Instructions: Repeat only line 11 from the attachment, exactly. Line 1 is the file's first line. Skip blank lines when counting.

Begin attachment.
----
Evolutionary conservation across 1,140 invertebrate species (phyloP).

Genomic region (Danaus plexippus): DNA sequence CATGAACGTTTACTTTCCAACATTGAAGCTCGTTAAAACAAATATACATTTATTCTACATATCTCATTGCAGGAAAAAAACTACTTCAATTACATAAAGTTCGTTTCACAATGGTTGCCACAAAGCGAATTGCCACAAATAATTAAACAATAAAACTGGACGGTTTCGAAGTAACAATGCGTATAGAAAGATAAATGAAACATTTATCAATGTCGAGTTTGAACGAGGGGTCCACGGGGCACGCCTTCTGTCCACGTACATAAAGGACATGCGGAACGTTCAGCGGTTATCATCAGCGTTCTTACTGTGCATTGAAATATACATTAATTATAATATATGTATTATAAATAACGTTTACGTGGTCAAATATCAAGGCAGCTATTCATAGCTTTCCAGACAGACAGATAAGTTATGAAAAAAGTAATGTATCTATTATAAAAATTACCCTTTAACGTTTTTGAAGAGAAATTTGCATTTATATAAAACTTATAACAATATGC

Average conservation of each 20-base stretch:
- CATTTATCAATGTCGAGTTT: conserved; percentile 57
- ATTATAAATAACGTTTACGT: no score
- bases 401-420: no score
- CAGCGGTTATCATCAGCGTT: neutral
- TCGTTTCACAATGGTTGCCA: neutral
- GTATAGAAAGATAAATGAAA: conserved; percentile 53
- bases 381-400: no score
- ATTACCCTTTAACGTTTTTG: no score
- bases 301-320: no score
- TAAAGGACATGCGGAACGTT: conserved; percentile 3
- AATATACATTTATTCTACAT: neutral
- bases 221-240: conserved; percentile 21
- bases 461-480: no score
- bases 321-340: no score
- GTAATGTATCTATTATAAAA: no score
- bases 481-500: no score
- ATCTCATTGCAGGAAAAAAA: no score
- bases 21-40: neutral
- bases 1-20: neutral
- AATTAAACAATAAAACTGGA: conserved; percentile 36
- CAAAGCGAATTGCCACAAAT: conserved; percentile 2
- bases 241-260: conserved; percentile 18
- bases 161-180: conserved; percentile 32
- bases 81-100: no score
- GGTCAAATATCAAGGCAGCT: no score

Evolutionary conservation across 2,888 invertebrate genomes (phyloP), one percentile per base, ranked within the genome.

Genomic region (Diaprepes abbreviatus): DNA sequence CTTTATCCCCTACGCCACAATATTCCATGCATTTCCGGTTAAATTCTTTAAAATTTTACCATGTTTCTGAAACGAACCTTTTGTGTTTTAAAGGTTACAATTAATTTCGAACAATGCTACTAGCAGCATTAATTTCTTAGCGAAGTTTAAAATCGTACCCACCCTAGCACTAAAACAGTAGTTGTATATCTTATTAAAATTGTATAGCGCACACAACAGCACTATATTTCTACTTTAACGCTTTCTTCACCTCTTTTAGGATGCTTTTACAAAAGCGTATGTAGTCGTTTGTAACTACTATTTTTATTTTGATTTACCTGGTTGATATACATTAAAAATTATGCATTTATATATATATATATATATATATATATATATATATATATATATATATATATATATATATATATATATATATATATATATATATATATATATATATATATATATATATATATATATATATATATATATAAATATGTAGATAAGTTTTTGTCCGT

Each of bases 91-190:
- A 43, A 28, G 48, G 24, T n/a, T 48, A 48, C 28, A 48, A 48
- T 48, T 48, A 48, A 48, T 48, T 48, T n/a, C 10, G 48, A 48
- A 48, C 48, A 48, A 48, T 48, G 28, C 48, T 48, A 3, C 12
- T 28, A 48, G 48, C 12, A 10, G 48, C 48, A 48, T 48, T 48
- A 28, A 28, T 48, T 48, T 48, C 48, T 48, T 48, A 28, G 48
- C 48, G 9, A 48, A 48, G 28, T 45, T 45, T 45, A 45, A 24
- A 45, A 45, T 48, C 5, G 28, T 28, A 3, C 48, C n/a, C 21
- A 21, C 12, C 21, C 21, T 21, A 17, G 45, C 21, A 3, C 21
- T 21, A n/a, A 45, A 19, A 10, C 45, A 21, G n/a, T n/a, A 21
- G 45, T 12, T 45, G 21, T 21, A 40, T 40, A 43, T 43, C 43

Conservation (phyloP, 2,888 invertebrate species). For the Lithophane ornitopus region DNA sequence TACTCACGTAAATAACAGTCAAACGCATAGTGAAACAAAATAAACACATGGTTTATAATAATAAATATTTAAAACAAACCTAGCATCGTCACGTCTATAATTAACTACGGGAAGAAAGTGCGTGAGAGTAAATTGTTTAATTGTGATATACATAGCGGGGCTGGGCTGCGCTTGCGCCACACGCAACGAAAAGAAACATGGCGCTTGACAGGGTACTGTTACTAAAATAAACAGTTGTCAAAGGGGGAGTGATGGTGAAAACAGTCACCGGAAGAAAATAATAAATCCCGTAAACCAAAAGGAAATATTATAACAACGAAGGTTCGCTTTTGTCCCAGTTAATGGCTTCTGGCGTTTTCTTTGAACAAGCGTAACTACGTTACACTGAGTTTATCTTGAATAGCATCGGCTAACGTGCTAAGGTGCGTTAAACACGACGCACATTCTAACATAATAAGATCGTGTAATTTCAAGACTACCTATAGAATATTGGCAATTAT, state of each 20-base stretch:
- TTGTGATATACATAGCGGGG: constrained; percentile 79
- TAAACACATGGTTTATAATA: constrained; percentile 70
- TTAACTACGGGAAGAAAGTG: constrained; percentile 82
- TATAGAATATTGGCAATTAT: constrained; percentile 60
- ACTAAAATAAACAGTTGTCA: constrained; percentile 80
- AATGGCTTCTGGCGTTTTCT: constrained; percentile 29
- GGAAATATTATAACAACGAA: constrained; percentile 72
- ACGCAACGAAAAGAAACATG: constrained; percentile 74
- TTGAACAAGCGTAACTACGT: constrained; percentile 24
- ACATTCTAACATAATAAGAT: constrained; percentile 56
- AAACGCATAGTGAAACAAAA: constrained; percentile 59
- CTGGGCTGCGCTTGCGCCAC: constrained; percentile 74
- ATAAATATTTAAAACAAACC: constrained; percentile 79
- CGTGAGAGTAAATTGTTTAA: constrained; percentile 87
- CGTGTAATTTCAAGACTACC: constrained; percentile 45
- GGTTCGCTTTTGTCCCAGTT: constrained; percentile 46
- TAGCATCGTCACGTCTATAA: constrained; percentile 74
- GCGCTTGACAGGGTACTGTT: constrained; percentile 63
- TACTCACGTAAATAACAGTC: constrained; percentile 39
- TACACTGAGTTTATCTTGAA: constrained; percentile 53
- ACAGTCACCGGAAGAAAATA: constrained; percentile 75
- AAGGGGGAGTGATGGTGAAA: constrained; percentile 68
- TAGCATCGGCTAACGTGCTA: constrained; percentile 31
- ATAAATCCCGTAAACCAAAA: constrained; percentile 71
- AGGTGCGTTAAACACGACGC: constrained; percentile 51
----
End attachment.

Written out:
- ATTACCCTTTAACGTTTTTG: no score